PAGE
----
More specifically, there are 5 values that I think played a critical role: i) Frugality, ii) Independent thinking iii) Passion iv) Ruthless decision making and v) Attention to detail coupled with a data-driven mindset and a hands-on mentality. Of course, all of these are beside the fact that Deporvillage rode two strong secular trends — growing online penetration and sports activities — but I think those are secondary in any case.
Here are my thoughts on each of them…
i) Frugality: When I first saw this picture from the early days of Amazon (although it was already a +$1b co.) I instantly thought of Deporvillage. The picture completely captures one of the key values at Amazon: Frugality, which has also been one of Deporvillage’s values from the beginning and I truly believe it is one of their key success factors.
Frugality may seem uncool or even weird most of the time, but I think it is a value that is underrated these days and so it has become a superpower for some companies.
Being frugal throughout the lifetime of a company is really tough. On many occasions, such as after raising a large round, it is really hard to keep this frugal and down-to-earth mentality. Having a lot of the money in the bank account can lead to reckless spending, big mistakes, a lot of noise, a false sense of having ‘made it’ etc. and that all leads to a waste of resources and lack of focus — sometimes totally derailing or even causing bankruptcy.
Deporvillage kept frugality at all times; those restrictions and constraints bred resilience and ultimately led to great economic value creation for the founders and for investors.
ii) Independent thinking and contrarianism: as Ray Dalio says, as an investor or as an entrepreneur you need to bet against the consensus and be right. Earning relevant money in favor of consensus is close to impossible. Consensus is built into the price or — in the startup world — consensus also determines how much capital is available for startups in a given market, therefore destroying margins and ultimately gains in most cases.
It is really hard to be an independent thinker, the most you can do is strive for it. We are wired to follow the crowd but those entrepreneurs — or investors — who avoid it are the ones who are able to create economic value, as in the case of Deporvillage. Deporvillage showed no intent to follow what was trendy or cool, they focused on what mattered. There were few things at Deporvillage that were done ‘by the book’ or following the trend of the moment in the startup world, sometimes this was probably a mistake, but in the long run it was the right thing to do. I think stubbornness is another concept very much linked to this.
Some of the best entrepreneurs are highly determined and stubborn, able to keep going against the consensus and stay laser-focused. As a leader, this is really tough, and it is clearly one of the strengths of the Deporvillage founding team.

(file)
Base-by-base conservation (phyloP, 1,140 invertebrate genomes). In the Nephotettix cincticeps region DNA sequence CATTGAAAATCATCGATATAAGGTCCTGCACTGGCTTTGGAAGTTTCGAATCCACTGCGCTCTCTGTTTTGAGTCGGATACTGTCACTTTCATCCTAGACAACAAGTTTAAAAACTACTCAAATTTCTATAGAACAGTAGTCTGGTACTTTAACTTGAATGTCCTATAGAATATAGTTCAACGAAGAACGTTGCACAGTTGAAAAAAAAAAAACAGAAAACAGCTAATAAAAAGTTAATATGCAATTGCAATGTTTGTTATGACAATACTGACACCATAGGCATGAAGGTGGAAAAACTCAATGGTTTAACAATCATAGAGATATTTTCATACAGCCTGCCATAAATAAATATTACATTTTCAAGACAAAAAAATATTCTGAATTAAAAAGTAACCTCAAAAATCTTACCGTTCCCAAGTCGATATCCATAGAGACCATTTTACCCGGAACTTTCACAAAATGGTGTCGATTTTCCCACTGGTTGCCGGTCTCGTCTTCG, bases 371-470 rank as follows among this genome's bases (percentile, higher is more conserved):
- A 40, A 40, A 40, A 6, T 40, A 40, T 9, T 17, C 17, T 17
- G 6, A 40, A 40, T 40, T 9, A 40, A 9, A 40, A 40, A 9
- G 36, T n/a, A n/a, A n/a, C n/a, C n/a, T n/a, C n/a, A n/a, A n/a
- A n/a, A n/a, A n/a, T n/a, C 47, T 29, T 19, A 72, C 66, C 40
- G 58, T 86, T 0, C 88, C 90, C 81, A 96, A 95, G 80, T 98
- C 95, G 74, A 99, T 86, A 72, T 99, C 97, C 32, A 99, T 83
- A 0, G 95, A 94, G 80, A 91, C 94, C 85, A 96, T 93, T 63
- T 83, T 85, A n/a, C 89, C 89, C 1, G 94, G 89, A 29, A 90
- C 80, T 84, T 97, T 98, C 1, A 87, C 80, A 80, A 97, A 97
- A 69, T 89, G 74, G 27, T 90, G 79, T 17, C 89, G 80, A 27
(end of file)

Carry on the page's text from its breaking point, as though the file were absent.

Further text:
iii) Passion: I remember thinking of this just a few months ago. I was speaking over the phone with Angel from a cab, and he was telling me how he was planning to reduce a few cents per order in a certain process of the supply chain and to open up some new suppliers. At that time they were close to 10 years in the journey, making more than 150 million in revenues per year, way above 10 million EBITDA per year and growing at triple-digit annually, but he still told me that with the same passion a first-time entrepreneur has when they pitch during the very first months of the journey.
I think that passion is critical, it gives you the energy and the drive you need when things go south, and things always go south, at least temporarily.
iv) Attention to detail coupled with a hands-on mentality and a data-driven mindset: My partner Eduardo always says that “retail is detail”. I think this has been another key value at Deporvillage and another sign of founder-market fit. Whether it was the fourth line of the 20th clause of the Shareholders agreement or the price of a given SKU, attention to detail coupled with a hands-on mentality has been one of the key characteristics of Deporvillage culture. Add that with a data-driven mindset and the cocktail is very powerful.
These days everybody claims to be data-driven, but I don’t think it’s always true. In the case of Deporvillage, I can confirm that numbers played an extremely important role in its culture.
Founders had a 360 degree quantitative understanding of the business, from orders to margins and cash flow. In fact, Deporvillage has one of the best monthly reporting practices (financial and analytical) amongst our portfolio companies and it may be a coincidence, but I think not.
v) Ruthless decision making: In business and especially in the startup world, there are always plenty of tough decisions to be made. From laying off people to managing tough conflicts… sometimes, it comes with sleepless nights, really bad feelings, pain, and suffering.
But a strong leader needs to be determined and make the right decisions for the company in the long run — even if it hurts.